Monthly Archives: June 2014

A Visit with Jana & Wilda

I enjoyed a visit with second cousins, Jana Drnkova and Jan William Drnek, at their home in Celakovice, outside of Prague. We’ve been Facebook friends but had not met in person till this year. It was great getting to know each other and finding common interests. Daughter Jana is a graphic designer and son Jan is director of cinematography in the film industry. They rebuilt an older home that was “in ruins” 26 years ago and made it into a lovely retreat. I now have a severe case of garden envy.

Jana and I went into Prague by train and I enjoyed seeing it again from her perspective. I spent a second day in the city with Matthew, a younger cousin who works archiving old films.

We drove northwest to the spa town of Marianska Lazne for an overnight trip. It was like stepping back in time to “The Grand Budapest Hotel”. Since the 1700’s, people have gone there for health treatments and to drink from the 40 mineral springs. They even sell you special cups. Goethe, Dvorak, Mark Twain and Thomas Edison are some of the past visitors. We enjoyed a special Mediterranean dinner and celebrated the Drinkovas’ 30th anniversary.

In the Village – Tchorovice, June 5-15

My first week in the village passes quickly. Our routine centered on the boys, who make life very busy. A much different lifestyle than I’m used to and it’s giving me even more respect for the parents of young children. Especially when there are two of them. The kids are great and a lot of fun. Another cousin has two kids and a friend three, so it’s a lively group.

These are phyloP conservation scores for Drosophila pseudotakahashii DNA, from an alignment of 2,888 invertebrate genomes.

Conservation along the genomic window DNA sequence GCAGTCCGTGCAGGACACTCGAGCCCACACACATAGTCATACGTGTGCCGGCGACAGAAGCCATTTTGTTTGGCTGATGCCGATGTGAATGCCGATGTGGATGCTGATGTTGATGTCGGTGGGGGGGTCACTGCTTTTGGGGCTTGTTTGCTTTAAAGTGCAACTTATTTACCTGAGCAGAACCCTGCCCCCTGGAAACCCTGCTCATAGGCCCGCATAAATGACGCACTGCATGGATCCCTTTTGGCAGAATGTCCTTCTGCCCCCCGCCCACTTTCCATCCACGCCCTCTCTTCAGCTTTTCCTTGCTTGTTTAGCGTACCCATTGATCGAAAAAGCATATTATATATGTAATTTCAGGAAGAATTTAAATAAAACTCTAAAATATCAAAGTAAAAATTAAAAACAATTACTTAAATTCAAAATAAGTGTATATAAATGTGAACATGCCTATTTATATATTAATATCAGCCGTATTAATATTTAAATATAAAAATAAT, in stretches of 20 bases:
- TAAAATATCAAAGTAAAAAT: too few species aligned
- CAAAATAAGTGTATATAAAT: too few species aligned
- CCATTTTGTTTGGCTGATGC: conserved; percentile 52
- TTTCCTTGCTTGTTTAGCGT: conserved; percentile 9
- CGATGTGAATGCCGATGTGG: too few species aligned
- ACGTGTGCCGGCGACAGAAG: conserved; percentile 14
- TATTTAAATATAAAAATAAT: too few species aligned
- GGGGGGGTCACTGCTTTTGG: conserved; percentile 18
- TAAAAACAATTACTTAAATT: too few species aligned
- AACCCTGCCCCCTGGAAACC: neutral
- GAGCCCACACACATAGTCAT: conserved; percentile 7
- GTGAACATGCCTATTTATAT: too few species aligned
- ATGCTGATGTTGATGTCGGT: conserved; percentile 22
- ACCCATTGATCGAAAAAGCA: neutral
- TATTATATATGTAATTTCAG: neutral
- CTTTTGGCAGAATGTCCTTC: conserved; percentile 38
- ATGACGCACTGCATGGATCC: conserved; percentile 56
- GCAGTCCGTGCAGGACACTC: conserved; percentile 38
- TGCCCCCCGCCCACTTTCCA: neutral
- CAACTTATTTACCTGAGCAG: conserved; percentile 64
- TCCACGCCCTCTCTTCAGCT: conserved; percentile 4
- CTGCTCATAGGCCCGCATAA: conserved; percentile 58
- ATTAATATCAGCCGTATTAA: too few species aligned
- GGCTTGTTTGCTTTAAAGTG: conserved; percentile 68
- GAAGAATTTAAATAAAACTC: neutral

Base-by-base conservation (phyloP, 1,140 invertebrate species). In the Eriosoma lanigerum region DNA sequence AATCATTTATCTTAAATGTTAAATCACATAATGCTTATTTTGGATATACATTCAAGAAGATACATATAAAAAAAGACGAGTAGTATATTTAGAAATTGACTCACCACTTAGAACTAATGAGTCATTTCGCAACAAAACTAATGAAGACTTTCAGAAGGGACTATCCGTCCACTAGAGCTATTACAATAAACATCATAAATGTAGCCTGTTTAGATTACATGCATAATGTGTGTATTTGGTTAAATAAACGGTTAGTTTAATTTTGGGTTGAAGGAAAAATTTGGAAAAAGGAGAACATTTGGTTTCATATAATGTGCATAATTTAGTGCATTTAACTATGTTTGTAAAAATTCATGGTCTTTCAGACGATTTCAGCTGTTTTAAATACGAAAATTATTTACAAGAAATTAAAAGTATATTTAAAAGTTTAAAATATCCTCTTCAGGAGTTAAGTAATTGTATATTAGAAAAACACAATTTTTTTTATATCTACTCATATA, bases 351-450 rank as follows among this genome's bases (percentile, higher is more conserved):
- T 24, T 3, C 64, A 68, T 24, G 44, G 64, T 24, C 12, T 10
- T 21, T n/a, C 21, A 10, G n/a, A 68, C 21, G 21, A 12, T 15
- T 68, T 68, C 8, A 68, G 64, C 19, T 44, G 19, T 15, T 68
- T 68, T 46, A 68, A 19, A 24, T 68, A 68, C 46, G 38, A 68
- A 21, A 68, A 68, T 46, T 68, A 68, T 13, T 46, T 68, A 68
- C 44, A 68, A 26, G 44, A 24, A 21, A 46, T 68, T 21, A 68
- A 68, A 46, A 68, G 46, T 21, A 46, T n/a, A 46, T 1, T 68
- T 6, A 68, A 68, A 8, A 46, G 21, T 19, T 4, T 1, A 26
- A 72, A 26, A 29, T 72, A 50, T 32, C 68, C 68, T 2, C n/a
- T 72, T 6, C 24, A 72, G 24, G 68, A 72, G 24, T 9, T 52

The weather was in the upper 80’s and humid for 4 days, so we swam often at the new pool in Blatna and a lake in the forest. The lake is really a fish “pond” where carp are raised. The area is full of these, with varying sizes of fish, a part of the local economy. One day, two very competent nine year old boys rowed me around the Tchorovice pond, a very special invitation. Fanda, a cousin, is also the frog catcher in the photo.

Tchorovice’s population is about 200. A village hall, playground, picnic shelter and pub make up the village center. People are very friendly and welcoming.

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Blatna, the largest community in the area is the destination for grocery shopping, with several small shops and a large grocery. I did my first solo drive to tour the Blatna Castle. It is set in a large park open to the public and has a herd of fallow deer that love to eat out of visitors’ hands.

blatna castlemeat marketphoto 1

I rode to Blatna on a bike and did a little exploring. My first stop was Cyclosport shop to buy a helmet. Very few adults wear them here, but I am afraid not to. Many drivers on the winding roads take their half out of the middle.

In the Czech Republic

Last week I arrived in Prague for a month-long visit with family in the Czech Republic. Most of the time I will live with Lenka and Ivo Svobodnik/ova and there two boys, Oto (2.5 years) and Eda (7 months). My hope was to help with the kids and be here long enough to lose the feeling of being a tourist. So far it’s going great. Malvina is also providing a cat fix.